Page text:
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Innovation in R&D Processes and Systems

The meticulous art of R&D demands extensive collaboration, mastery of technical skills, and scientific acumen. In and of itself, the R&D processes for developing high potential leads from a mixed bag of compounds is extremely tricky and complex, and failures are an inherent part of the game. Simply put, clinical trials are supposed to take time. Yet, a harsh investment climate and shareholder demands often compel peers in the executive suite to operate on a strict time frame, leaving R&D with the precarious responsibility of producing rapid and high-quality results.

How can R&D Evolve? Process Innovation.

Whether an R&D organization is in its drug discovery phase or amid clinical trials, process innovation has become increasingly critical to product innovation. One of the most challenging and blurry decisions an R&D leader faces is choosing when to allocate necessary resources to process development. Is it a wise investment to spend on tangential processes, IT infrastructure, or more sophisticated documentation platforms if the drug hasn’t been approved?

There have been many instances in which a lack of process development either delayed product launch, detracted from commercial profit, or ruined a company’s prospects altogether. The commonality across these failures is that management underestimated the importance of adopting process technology.

Even in early stages of drug development, investing in innovative processes can pay massive dividends in later stages. Capital investment into material distribution channels or laboratory efficiency early-on can be critical when an organization is required to ramp-up production levels in Phase II and especially Phase III of clinical trials. For instance, low-yielding processes hinder a company’s ability to produce sufficient material to support clinical trials that involve dozens, if not hundreds, of volunteer patients. The result is ultimately schedule delays and unnecessary fire-fighting for R&D leaders.

Tools Organizations Can Use to Upgrade R&D Processes

Electronic Document ManagementAs R&D processes ramp-up in production levels, traditional paper documentation becomes a cumbersome bottleneck. It’s never too early to transition to an electronic-based document management system. Whether the intent is experimental FDA compliance, inspection readiness, or change control documentation, electronic management is a traceable, seamless, and scalable solution.

Electronic Trial Master File (eTMF)eTMF solutions can be major assets when implemented correctly. For example, Medidata’s Edge eTMF solution allows users to keep R&D and clinical studies up-to-date with real-time oversight through dashboards that can be accessed through collective cloud storage. As clinical trials yield larger and more complex data files, eTMF solutions can simplify and streamline filing through auto-population, reducing the time of painstaking manual data-entry.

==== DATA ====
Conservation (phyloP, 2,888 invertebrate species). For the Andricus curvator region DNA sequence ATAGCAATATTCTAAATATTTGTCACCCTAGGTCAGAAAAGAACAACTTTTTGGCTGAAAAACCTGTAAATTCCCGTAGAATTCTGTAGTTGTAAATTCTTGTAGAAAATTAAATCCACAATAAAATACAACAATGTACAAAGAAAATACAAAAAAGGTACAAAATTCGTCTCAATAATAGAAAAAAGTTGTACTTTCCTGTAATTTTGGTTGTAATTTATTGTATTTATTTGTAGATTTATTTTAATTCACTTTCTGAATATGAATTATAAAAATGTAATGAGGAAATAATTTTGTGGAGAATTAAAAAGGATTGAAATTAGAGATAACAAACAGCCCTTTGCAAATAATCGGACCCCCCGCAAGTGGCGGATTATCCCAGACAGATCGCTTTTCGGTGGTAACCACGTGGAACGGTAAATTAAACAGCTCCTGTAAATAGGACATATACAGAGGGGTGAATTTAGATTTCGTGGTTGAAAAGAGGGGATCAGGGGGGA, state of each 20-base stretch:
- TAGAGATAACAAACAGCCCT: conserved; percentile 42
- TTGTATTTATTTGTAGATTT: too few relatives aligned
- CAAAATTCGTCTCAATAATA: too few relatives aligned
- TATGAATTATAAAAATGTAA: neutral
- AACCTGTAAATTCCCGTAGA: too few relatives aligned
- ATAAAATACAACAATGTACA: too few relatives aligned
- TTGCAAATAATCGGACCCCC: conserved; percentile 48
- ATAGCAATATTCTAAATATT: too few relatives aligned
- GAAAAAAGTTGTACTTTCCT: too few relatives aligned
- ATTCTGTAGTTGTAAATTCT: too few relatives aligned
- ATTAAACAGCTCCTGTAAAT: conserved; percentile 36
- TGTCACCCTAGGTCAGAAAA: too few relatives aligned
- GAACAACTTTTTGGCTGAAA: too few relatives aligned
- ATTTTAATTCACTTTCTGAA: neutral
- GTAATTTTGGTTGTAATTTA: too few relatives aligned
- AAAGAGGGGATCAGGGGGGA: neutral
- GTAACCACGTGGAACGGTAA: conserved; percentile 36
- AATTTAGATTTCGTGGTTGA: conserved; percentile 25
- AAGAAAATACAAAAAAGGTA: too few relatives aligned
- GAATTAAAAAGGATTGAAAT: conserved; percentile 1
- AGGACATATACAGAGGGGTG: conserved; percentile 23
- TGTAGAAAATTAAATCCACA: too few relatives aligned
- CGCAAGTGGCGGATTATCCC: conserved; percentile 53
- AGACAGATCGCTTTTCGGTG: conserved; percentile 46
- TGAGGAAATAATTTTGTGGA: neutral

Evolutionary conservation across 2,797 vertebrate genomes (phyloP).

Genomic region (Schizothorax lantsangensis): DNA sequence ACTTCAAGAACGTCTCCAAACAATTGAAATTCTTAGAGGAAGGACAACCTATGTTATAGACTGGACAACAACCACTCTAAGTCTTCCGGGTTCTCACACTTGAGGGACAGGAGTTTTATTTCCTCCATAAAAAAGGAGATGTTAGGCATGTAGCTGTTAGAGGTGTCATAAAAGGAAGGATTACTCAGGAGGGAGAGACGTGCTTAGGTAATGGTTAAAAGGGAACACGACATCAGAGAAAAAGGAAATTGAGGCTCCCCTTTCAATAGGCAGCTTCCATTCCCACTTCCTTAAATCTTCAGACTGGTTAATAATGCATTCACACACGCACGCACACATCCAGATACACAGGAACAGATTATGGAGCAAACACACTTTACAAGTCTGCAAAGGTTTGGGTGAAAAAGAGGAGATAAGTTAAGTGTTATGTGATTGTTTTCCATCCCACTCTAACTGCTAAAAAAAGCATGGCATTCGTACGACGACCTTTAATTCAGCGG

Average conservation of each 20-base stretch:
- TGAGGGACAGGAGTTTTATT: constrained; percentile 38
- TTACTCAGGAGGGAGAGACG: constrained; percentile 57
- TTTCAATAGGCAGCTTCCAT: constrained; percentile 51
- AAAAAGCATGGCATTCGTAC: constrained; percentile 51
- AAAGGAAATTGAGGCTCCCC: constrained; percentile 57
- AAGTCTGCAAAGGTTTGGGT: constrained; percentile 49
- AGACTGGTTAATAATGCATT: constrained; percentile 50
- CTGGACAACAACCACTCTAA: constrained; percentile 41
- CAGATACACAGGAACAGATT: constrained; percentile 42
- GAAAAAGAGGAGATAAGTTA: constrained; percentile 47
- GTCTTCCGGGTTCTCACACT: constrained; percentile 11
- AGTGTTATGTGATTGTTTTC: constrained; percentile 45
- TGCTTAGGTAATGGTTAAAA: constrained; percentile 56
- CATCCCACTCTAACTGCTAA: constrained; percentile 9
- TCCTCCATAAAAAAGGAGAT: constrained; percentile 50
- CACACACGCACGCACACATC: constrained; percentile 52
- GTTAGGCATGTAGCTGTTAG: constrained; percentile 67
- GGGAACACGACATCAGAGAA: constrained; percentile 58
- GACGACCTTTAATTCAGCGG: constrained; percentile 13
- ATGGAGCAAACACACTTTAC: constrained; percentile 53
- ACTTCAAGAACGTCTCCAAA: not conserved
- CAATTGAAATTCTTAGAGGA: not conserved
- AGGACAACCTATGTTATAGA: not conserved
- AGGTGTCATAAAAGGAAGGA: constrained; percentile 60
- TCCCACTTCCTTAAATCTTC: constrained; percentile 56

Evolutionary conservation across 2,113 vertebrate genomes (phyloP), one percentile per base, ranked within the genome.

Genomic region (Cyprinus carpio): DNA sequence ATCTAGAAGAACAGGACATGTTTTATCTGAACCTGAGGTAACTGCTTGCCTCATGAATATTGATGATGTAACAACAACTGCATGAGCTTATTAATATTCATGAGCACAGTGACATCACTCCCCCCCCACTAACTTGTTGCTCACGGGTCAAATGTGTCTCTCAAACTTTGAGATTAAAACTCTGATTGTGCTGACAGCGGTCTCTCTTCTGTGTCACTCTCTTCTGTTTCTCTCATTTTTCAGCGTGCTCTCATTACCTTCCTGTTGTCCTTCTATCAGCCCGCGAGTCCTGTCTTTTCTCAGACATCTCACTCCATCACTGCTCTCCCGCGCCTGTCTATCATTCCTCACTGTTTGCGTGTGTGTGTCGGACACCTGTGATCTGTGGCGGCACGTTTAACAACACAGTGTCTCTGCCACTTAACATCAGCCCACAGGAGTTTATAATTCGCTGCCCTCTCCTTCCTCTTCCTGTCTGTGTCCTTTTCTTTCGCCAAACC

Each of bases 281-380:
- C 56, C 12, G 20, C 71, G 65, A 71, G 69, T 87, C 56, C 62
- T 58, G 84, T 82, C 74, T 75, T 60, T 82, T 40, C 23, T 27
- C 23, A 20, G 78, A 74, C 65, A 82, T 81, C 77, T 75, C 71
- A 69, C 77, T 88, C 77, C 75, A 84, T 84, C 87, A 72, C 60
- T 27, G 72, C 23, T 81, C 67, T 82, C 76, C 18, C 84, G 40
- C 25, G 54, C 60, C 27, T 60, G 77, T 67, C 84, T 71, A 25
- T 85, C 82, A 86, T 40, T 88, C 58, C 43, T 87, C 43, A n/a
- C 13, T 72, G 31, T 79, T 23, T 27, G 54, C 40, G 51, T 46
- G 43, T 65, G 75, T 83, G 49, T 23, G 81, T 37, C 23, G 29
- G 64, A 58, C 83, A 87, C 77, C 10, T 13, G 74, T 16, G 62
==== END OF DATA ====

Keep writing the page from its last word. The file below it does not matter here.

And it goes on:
Laboratory Information Management System (LIMS)Because it is mandatory to submit large data reports to meet regulatory guidance, R&D organizations must take measures to implement a laboratory information management system (LIMS) to ease the process of data curation and allow for greater quality management. There are many cases of organizations that have adopted LIMS and subsequently developed increased process harmonization, production rate, quality, and safety.

Capital investment into material distribution channels or laboratory efficiency early-on can be critical when an organization is required to ramp-up production levels in Phase II and especially Phase III of clinical trials.

The Importance of Calculated Implementation

While waiting too long to upgrade quality processes and systems is a problem, so is upgrading tools that are unnecessary to the essential functions of R&D. What solutions are most beneficial at your current stage of development and which ones can wait? Likewise, implementing a new system or solution across an entire organization can be daunting. Too much emphasis on adaptation and new training modules can detract from the essential functions of R&D. A more efficient and effective method of implementation is a lean approach. By applying a solution to a handful of individual trials instead of an organization-wide initiative can allow for a more natural scale-up process in the future.

How can your R&D organization leverage process development to support innovation? What technologies and solutions fit best with your product pipeline and research strategy? Can your laboratory be made more efficient through the implementation of automated technologies?

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